Todd Pierce, 57, a member of NABET-CWA Local 51016 who worked at ABC-Disney in New York City, died of a 9/11-related cancer due to his exposure to the toxins in the disaster zone while he responded to Ground Zero in the aftermath of the attacks on the World Trade Center. He photographed and filmed the events of 9/11 and his footage has been seen around the world.
Joshua Schulze, 35, a member of CWA Local 6171 who worked as a technician at Frontier Communications in Brownwood, Texas, was electrocuted while working in a bucket truck repairing a digital communications line.
Israel Soto, 58, a member of CWA Local 3603 in Charlotte, N.C., was a new hire at AT&T who was attending climbing school and passed away after he became unconscious while climbing a pole on his third day of training.
Nolan Suttles, 44, a member of CWA Local 3215 and an Outside Plant Technician at Bellsouth Communications (AT&T) in Ellenwood, Ga., was working in a placing truck and stowing the bucket when the boom came in contact with a powerline and the truck immediately burst into flames. Emergency rescue personnel could not approach the truck to assist until the power company arrived to disconnect the power. The truck was completely destroyed. CWA’s investigation revealed that employees had not received training about the approach distances to electric lines on joint use poles.
Communities across the country, including CWA members, are continuing to grapple with the consequences of the COVID-19 pandemic. Although we may finally be putting the pandemic behind us, it has changed aspects of our lives forever. In the memory of those we have lost to the COVID-19 pandemic and the sacrifices our members have made to provide essential services to our communities, we must continue to fight to protect all workers from hazardous working conditions.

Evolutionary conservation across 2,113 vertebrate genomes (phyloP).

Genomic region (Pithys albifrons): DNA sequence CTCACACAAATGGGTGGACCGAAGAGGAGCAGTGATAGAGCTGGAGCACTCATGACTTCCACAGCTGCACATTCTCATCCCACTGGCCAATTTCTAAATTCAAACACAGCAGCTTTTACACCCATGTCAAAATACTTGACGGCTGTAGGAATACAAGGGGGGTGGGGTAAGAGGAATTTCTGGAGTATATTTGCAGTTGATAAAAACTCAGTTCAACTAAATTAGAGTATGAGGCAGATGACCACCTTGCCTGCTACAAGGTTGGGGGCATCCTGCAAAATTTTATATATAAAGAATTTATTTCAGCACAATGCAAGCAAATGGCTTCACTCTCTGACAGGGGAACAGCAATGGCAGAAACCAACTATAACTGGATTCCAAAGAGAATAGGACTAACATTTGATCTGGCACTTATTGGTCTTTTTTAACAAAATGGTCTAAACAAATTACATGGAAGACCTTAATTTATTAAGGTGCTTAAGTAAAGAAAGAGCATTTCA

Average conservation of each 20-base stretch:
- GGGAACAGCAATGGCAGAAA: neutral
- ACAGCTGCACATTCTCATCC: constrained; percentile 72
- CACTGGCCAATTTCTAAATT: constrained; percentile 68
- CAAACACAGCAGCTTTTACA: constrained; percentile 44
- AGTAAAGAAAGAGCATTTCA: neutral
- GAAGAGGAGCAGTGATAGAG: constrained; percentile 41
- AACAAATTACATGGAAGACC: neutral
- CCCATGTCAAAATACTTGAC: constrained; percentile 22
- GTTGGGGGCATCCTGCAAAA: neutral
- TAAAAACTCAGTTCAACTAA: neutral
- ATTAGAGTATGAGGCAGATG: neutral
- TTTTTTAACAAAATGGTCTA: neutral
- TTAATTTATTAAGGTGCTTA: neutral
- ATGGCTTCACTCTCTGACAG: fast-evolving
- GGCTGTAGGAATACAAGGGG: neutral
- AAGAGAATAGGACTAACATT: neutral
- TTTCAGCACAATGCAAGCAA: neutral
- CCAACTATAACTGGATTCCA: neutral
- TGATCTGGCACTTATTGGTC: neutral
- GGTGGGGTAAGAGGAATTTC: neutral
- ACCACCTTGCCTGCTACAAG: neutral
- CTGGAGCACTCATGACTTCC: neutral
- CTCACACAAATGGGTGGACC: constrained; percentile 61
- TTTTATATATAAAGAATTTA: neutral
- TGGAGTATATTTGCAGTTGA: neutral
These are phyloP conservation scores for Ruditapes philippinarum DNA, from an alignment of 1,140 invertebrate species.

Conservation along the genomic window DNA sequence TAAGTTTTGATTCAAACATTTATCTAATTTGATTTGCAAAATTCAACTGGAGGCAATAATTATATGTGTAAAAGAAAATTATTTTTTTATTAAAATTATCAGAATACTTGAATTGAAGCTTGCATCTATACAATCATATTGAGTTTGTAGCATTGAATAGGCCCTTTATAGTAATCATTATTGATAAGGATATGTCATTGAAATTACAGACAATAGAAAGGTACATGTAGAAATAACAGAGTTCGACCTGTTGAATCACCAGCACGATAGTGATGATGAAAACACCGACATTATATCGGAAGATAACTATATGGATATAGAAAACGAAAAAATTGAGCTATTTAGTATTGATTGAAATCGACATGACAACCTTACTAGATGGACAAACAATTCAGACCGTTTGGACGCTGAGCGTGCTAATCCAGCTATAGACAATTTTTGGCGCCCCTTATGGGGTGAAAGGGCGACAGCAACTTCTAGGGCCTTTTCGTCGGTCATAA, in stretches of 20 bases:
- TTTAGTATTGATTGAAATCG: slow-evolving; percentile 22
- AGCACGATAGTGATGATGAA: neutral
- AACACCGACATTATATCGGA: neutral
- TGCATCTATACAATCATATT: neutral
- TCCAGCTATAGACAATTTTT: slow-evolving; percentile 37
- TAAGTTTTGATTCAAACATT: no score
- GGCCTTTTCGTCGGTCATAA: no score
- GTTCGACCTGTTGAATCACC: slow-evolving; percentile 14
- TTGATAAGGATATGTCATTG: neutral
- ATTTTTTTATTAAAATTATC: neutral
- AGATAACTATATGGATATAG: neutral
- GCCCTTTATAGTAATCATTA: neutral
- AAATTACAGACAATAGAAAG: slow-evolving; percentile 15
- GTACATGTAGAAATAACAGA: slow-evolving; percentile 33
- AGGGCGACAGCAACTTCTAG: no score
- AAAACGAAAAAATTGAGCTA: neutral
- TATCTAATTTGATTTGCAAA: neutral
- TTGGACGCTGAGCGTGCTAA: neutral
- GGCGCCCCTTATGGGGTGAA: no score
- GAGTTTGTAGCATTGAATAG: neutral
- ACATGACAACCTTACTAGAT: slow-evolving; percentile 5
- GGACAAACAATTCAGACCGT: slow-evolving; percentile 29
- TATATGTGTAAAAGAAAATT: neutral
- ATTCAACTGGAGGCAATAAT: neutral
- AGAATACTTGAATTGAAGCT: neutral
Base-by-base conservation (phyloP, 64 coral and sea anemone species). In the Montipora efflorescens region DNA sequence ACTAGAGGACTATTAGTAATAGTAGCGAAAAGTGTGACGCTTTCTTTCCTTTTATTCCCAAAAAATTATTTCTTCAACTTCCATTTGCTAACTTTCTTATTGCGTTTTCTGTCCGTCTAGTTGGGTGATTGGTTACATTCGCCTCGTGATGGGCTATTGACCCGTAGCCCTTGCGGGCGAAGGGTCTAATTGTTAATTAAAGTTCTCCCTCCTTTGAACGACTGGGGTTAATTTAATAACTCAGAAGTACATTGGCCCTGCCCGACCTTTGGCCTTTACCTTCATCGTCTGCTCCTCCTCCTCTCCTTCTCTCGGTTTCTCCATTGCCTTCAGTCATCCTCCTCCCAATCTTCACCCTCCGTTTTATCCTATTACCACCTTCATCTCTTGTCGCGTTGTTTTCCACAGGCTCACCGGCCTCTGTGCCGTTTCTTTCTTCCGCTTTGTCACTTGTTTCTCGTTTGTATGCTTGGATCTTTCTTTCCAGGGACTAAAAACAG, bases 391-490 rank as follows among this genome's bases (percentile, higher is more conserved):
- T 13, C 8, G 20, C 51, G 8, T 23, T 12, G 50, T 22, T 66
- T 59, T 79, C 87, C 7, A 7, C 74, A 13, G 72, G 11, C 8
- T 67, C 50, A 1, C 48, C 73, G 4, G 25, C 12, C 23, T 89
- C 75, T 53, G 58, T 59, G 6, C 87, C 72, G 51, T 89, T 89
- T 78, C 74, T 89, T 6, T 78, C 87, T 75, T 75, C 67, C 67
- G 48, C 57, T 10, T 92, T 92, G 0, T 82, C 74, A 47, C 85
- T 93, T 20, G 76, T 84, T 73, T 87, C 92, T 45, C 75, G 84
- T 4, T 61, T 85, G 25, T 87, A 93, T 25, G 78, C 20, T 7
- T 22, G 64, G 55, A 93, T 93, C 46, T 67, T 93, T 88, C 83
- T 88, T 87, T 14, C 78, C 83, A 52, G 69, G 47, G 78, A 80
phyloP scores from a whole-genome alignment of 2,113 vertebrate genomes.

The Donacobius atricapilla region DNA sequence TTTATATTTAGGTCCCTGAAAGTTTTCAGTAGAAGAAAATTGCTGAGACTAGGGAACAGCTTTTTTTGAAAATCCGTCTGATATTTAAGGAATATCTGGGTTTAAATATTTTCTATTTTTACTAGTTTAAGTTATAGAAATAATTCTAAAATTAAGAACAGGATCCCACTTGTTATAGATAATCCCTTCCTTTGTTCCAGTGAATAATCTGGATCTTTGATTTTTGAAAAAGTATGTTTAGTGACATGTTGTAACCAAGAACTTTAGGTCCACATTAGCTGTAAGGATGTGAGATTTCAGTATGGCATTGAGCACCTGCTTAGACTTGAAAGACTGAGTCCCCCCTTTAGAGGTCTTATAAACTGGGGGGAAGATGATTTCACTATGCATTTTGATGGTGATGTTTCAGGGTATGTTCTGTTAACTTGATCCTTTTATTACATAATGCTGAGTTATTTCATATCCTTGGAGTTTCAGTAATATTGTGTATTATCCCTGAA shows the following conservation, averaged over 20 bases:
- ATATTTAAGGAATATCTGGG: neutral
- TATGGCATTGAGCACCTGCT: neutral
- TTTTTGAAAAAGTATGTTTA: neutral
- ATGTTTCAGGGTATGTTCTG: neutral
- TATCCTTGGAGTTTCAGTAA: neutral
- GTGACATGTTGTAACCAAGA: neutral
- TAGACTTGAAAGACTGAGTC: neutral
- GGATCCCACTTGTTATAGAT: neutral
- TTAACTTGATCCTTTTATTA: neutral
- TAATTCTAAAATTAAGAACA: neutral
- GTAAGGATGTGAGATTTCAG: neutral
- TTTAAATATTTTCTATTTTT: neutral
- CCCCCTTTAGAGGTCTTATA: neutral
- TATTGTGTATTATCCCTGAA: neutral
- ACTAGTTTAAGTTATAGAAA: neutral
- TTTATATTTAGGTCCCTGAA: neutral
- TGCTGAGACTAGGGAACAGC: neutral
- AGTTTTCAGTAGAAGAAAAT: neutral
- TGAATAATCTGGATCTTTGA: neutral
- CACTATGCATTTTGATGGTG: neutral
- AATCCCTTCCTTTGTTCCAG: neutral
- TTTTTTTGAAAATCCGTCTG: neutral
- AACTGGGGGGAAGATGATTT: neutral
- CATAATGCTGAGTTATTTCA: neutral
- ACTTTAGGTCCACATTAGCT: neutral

Forming a union remains the most effective way for workers to get the appropriate protections they need and a voice on the job. As we grieve those we have lost, we must do everything we can to pass critical legislation like the Protecting the Right to Organize (PRO) Act and the Public Service Freedom to Negotiate Act, so workers can freely form a union and collectively bargain, and the Protecting America’s Workers Act to provide OSHA protection to the millions of workers without it.
Workers at YouTube’s Music Content Operations in Austin, Texas, unanimously voted to join CWA this week. The workers, who are members of Alphabet Workers Union (AWU-CWA), are employed by Cognizant Technology Solutions, a subcontractor of Alphabet. This is a major milestone in the fight to prevent companies from avoiding responsibility by subcontracting work. In March, the National Labor Relations Board ruled that both Alphabet and Cognizant must negotiate with the YouTube Music workers on any collective bargaining agreement because Alphabet exercises direct and indirect control over their work.
Since forming their union in October 2022, the workers have been faced with aggressive union busting from their employer, including a retaliatory Return-To-Office (RTO) mandate which would have forced dozens of workers to “voluntarily terminate” from their jobs. The workers have been fighting back by building solidarity and support for their union and holding workplace actions, including the first known strike at Alphabet, which also owns Google. For months, they stood out on the picket line, held major rallies, engaged their communities, and garnered support from other workers, union members, and elected officials.
“No one working for a multi-billion dollar platform should have to juggle three jobs to make ends meet, and no one should have to give up their livelihoods due to a retaliatory Return-To-Office mandate,” said Maxwell Longfield, a YouTube Music worker and member of AWU-CWA. “We have shown our power as workers on the picket line, and now in our union election.”